If you have been following this series about computer and software security, you’ve learned about ransomware and socially engineered exploits. A healthy dose of paranoia and some common sense can go a long way to keeping your computer secure. Computer hardware and software companies like Apple, Microsoft, HP, Dell and others are not likely to call you to let you know that there is something wrong with your computer. Hang up on these posers and don’t click on the false virus alerts.
Try to stay on websites that are known to be safe and secure. Although reputable sites can be hacked, they are also the most likely to be properly safeguarded against being hacked. Hover your curser over a link before clicking to make sure it refers to the proper destination. Enable the pop-up blocker in your browser, disable stored passwords, erase your browsing history after every session online and reduce your browser cache to 50MB Ensure that your operating system, browser and any other software you use (Adobe Reader, Flash, Java, etc) is either up-to-date or removed, depending on your needs.
Install some good security software. Ther are several free products available such as Avast! Free Antivirus, AVG Free Antivirus and Zone Alarm Personal Firewall. Malwarebytes Anti-Malware to remove some infections and CCleaner to help proactively remove potential problems. There are paid programs such as BitDefender Total Security and Kaspersky Total Security; and if you have valuable data paying for one of these programs makes sense. Installing and properly configuring a highly rated computer system security program should help keep your equipment secure. Do some research and find the best product for your needs.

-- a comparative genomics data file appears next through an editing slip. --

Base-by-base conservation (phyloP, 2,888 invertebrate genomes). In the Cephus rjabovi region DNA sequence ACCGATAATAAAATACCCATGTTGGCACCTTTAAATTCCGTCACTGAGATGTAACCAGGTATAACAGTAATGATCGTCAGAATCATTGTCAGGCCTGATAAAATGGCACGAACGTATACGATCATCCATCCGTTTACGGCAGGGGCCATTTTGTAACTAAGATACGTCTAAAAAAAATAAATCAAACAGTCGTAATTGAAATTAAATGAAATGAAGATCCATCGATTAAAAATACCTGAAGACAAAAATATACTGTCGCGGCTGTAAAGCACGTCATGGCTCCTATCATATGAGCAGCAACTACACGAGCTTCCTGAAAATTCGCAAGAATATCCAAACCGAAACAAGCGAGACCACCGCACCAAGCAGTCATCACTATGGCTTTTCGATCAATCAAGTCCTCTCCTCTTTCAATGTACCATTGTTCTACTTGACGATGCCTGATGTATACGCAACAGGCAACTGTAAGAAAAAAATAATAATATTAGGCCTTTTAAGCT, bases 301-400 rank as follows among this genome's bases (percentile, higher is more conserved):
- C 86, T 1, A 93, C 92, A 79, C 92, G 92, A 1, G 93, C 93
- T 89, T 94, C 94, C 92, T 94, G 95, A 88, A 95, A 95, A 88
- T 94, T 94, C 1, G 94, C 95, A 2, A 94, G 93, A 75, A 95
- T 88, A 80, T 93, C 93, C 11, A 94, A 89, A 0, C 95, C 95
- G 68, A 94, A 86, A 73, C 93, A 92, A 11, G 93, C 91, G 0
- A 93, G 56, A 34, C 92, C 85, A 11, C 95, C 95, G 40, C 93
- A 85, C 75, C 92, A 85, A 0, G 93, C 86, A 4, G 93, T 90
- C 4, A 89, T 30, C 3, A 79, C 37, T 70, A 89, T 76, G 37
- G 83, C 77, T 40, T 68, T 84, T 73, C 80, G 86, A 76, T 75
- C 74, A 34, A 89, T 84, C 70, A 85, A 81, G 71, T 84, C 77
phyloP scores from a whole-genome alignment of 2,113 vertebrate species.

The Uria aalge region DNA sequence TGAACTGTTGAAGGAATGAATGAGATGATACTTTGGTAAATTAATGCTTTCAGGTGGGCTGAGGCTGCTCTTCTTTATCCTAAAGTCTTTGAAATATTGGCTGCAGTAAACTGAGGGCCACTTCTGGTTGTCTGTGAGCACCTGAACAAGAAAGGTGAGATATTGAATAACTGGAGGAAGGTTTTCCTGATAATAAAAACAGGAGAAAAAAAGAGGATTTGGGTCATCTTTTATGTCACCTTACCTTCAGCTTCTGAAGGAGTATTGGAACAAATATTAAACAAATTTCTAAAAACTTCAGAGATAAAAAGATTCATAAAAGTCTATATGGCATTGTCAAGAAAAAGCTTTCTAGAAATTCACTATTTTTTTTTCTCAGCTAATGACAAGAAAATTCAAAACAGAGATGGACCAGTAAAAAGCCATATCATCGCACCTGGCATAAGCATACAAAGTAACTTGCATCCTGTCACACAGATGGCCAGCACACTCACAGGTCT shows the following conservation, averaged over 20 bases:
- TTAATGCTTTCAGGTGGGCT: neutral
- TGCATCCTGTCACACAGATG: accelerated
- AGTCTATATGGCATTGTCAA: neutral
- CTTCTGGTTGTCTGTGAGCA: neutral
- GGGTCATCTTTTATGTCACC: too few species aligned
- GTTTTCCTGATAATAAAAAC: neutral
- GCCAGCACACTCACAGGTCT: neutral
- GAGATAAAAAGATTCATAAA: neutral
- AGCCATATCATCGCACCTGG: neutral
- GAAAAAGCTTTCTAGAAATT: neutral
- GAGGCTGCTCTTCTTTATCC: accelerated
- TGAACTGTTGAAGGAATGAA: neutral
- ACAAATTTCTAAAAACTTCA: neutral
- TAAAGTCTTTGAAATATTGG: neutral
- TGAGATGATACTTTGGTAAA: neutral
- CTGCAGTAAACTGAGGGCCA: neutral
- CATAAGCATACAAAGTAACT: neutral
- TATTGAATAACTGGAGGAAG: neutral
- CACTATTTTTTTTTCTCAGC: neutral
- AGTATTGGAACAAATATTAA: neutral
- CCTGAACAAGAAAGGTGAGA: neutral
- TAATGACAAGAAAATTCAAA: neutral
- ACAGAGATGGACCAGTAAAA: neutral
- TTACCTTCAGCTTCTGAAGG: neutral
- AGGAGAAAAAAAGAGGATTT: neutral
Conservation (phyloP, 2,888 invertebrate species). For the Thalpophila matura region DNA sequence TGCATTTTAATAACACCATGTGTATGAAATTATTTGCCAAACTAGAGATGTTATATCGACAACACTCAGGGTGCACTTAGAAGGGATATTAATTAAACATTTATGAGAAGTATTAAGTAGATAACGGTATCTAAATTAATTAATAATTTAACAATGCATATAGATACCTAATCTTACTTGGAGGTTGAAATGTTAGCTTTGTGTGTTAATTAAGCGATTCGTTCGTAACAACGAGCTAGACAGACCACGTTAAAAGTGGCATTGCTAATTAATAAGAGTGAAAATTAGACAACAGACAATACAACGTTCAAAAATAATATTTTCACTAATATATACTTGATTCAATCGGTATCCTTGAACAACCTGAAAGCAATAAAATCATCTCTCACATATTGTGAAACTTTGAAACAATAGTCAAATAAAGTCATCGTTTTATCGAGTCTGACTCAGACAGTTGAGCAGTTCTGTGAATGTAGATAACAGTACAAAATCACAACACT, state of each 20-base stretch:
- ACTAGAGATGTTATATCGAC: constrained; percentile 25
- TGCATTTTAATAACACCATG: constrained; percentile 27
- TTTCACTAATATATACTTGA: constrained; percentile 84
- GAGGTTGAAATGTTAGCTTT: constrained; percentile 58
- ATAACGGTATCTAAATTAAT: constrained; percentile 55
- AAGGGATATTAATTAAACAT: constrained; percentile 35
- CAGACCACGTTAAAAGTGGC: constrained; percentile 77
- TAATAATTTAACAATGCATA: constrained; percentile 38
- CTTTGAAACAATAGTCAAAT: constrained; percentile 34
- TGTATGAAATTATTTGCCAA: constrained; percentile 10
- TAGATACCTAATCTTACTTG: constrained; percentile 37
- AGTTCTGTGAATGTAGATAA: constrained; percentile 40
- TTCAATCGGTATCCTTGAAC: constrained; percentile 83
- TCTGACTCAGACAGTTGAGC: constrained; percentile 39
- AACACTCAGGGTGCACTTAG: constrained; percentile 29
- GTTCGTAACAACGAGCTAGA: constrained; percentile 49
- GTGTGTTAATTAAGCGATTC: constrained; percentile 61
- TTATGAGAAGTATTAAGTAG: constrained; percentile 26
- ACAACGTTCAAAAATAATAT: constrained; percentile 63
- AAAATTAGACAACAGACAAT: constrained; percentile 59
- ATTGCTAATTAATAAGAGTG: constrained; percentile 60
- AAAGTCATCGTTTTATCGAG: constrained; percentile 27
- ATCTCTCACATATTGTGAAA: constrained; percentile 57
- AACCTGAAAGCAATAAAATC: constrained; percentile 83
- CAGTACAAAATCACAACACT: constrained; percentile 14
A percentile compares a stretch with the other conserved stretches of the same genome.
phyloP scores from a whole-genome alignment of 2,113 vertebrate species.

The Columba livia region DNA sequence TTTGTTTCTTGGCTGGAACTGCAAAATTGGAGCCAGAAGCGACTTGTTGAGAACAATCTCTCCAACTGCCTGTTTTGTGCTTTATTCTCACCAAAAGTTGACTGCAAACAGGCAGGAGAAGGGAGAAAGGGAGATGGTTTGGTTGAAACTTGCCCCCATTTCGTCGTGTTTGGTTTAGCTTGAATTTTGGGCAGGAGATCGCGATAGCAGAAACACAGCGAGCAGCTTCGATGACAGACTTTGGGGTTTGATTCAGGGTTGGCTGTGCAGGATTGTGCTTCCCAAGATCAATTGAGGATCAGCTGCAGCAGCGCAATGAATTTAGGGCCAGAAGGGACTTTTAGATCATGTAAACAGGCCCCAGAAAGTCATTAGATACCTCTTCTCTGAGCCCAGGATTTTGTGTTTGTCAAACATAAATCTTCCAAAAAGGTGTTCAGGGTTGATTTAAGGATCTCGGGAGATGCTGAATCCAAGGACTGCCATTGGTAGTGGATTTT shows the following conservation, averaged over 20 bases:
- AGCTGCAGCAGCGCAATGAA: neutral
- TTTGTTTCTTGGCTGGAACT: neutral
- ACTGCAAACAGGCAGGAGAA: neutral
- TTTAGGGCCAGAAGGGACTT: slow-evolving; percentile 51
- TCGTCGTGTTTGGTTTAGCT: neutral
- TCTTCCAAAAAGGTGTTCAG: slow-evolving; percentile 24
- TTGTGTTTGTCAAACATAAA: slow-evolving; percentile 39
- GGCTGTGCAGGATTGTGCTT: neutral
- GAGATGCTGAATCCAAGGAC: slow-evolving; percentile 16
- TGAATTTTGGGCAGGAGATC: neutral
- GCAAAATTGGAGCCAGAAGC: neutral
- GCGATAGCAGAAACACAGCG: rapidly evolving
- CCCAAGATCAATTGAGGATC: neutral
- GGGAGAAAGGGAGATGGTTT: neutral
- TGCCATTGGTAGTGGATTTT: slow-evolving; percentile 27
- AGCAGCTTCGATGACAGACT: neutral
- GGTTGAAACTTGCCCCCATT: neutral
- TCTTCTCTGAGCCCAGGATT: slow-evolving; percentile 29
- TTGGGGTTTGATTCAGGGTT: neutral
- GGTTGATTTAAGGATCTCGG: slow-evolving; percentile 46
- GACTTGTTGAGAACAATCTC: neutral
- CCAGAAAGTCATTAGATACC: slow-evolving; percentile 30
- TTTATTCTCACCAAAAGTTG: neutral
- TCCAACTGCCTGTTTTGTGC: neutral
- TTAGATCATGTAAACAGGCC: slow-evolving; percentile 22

E-mail security is also important. One way to do that is to have a web-based e-mail provider like Gmail, Hotmail, Yahoo! Mail or a similar service. These large firms have all implemented different types of viruses scanners. The incoming email and outgoing emails are scanned for infections, but typically only check for viruses.
Regardless of which e-mail client you use (Thunderbird, Windows Live Mail, etc) it is important that the preview mode is turned off. If an e-mail is automatically loaded, there is the odd chance that malicious code can automatically install a virus or other type of malware. Do not allow for automatic downloading or opening of attachments. Scan all attachments and don’t open e-mails from people you don’t know. Remember the “I love you” virus? It spread via e-mail and affected over 45 million computers. It can be considered one of the world’s most dangerous computer related disasters as it cost over 5 billion in damages worldwide. Set your e-mail client software to its highest security setting and if you have antivirus or system security software, enable any e-mail scanning feature it may have. Do not open e-mails from people you don’t recognize. Although your web mail service provider may scan your e-mails for infections, you should also employ tight security processes to ensure that you are not compromised. Yes, ensure that your e-mail client is up-to-date.
You will also want to ensure that your Internet gateway – either your modem or router – is secure. Go towww.grc.com/shieldsup and run their tests. If you fail the tests, read their explanations. If you are not comfortable with their suggestions, you can contact your local trusted computer professional and have them help you harden your equipment against being exploited.
Next week: Selecting your next computer.